East Lansing sits in the middle of a cow field and its musical children tend to sound like farm-raised inbreds invariably trying to create records more interesting than their town or themselves. Not that Ann Arbor can claim much better -white dudes and skinny indie shits comprise the majority of this city’s aural atrocities. Dare I even begin discussing the increasingly disturbing view of Detroit garage rock as this season’s latest jacket? No – but I digress.

Paul Wong
Rating: one and a half stars

Perhaps it’s a matter of distance, or shipping lines. The Spartans are pretty self-sufficient (most of their classes involve raising or growing dinner), so East Lansing need not receive many incoming deliveries. If this Calliope record is any indication, then the record stores are suffering severely under the embargo; it sounds like OK Computer and Mutations just arrived on the shelves, waging war against Dave Matthews and clearly losing.

Calliope probably reigns somewhere just under the Verve Pipe on East Lansing’s local music market, but anywhere else this band would be eaten alive. Lead singer Andy Dryer has a pleasant voice, but it’s also thin and unsuited to the gravity that the band attempts far too often. While his style compliments moments like the quiet intro to “Love=Energy,” it completely debases the chorus, unable to match the “intensity” which the band “builds” behind it.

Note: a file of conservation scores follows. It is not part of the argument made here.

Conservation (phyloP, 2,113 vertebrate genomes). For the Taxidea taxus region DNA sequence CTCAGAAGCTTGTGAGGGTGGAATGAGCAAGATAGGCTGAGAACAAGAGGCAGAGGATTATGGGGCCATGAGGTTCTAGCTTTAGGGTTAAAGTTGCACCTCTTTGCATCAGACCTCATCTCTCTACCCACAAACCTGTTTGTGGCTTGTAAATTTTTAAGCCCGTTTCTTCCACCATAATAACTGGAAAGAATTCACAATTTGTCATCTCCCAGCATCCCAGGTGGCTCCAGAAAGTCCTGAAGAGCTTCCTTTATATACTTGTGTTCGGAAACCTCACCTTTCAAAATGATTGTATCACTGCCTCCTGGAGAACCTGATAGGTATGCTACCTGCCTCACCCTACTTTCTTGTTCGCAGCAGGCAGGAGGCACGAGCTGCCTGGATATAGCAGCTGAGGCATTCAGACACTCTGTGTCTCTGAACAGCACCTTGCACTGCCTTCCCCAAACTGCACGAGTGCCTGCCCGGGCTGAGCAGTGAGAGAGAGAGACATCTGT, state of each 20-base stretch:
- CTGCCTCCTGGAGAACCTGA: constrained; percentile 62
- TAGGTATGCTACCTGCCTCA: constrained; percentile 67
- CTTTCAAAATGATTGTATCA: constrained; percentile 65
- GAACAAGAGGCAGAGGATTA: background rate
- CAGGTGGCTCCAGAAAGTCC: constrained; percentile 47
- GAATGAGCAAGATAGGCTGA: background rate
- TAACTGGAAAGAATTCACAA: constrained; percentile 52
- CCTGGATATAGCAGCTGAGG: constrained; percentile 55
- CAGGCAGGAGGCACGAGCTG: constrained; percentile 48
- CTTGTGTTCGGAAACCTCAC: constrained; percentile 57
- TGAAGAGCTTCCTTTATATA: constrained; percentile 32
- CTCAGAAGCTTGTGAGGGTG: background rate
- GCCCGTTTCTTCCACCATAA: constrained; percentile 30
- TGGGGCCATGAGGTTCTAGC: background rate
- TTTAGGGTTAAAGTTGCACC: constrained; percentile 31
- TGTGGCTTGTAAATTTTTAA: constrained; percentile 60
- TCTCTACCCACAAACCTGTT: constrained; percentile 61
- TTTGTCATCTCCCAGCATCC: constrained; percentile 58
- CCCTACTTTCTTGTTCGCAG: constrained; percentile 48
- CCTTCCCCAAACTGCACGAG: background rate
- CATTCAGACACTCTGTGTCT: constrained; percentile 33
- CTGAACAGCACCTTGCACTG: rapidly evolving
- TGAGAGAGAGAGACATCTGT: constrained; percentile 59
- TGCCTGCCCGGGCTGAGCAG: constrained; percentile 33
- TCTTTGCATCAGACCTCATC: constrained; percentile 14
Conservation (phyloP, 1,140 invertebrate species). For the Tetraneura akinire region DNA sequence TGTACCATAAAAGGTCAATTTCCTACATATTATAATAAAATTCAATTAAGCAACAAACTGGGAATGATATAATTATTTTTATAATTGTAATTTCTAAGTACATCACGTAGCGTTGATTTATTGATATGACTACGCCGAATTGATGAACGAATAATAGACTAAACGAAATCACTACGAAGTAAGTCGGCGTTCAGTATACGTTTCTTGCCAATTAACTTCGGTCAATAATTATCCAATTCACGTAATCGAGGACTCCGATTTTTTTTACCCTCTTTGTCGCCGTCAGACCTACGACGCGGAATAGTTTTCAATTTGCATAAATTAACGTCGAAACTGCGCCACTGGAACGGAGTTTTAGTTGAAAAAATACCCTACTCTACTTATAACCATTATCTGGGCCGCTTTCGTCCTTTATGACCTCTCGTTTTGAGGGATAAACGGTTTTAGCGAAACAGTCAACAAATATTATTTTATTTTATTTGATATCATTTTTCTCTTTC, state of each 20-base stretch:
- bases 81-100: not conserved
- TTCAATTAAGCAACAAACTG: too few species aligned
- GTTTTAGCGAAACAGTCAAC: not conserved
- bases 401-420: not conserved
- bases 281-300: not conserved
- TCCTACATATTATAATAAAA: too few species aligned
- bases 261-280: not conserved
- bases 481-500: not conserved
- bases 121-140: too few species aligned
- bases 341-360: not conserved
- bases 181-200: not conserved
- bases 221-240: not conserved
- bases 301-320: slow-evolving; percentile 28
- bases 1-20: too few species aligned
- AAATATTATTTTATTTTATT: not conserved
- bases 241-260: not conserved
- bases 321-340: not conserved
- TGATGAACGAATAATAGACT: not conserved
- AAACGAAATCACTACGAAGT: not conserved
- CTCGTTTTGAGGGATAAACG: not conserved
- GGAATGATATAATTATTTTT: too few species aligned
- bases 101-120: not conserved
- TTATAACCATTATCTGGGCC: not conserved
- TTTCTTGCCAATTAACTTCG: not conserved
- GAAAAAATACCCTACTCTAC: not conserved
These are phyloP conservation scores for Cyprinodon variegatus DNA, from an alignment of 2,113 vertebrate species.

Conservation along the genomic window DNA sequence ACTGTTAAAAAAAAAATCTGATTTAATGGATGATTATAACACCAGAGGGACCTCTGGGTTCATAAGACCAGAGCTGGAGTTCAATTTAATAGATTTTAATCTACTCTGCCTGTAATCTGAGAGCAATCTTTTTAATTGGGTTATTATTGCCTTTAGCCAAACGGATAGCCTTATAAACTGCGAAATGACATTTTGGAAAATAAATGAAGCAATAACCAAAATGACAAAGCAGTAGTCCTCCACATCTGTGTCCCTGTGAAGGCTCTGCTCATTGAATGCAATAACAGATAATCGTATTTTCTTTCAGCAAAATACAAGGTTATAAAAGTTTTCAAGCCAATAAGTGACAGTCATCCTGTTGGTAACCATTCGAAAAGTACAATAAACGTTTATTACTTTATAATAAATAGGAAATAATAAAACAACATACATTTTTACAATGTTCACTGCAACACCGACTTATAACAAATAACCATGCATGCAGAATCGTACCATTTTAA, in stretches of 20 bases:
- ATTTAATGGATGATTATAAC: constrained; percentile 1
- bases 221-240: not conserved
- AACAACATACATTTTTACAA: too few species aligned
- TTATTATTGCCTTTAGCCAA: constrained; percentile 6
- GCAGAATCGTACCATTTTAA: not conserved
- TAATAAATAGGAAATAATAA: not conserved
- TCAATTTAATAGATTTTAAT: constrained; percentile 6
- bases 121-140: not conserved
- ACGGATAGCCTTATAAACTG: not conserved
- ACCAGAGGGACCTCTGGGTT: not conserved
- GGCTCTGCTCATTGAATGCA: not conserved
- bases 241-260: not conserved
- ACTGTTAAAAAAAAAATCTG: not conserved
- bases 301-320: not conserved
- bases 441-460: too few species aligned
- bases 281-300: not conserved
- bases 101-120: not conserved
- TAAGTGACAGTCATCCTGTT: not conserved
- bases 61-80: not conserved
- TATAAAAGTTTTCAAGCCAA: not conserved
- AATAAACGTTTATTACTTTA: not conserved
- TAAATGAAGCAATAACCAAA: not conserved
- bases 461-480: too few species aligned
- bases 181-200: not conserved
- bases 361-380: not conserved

Everything ends up sounding a little too local for comfort. Calliope recorded this record in their home studio, unaided, and it sounds like it. Some bands pull off self-production and some kill their records with it; Braille clearly conforms to the latter. It’s an understandable oversight. Outside producers mean loss of band power and professional studios equal higher recording costs, but sometimes you get what you pay for. When a band does it all themselves, things start to get a little boring. At four in the morning, heading into take 37, pressing the record button and staring at the red light for four minutes seems like torture – enter sound effects and backwards recording! “Newscast” and “Sassafras” are two such boredom-born gems. Pro Tools thou hast foresaken us. A tip for the future home recorders of America: Don’t skimp on the mastering either. (Come on! I thought you boys wanted to be radio ready!)

Speaking of the radio, “Love is Gonna Get You” is another of those moments where Dryer’s voice fits very well with the music and the song. Sadly, this song will never make it to radio because it isn’t quite up to caliber. It sounds a bit like Five for Fighting’s opportunist single “Superman” but without the polish or the hook. A skilled producer would have brought out the chorus more and cut the unnecessary lulls that crop up periodically just as the song appears to be gaining momentum and direction.

Calliope’s fatal flaw lies in its lack of purpose. They’re either trying to be mainstream yet experimental and spacey, or experimental and spacey yet still accessible; neither pose works for them. Recall that other East Lansing band’s hit single lyrics: “For the life of me, I cannot remember / What made us think that we were wise / And we’d never compromise.” Come on fellas, compromise: You write the songs and play them, but let a producer record you at a real studio and help you pick a direction that doesn’t lead to day jobs and the bargain bin.

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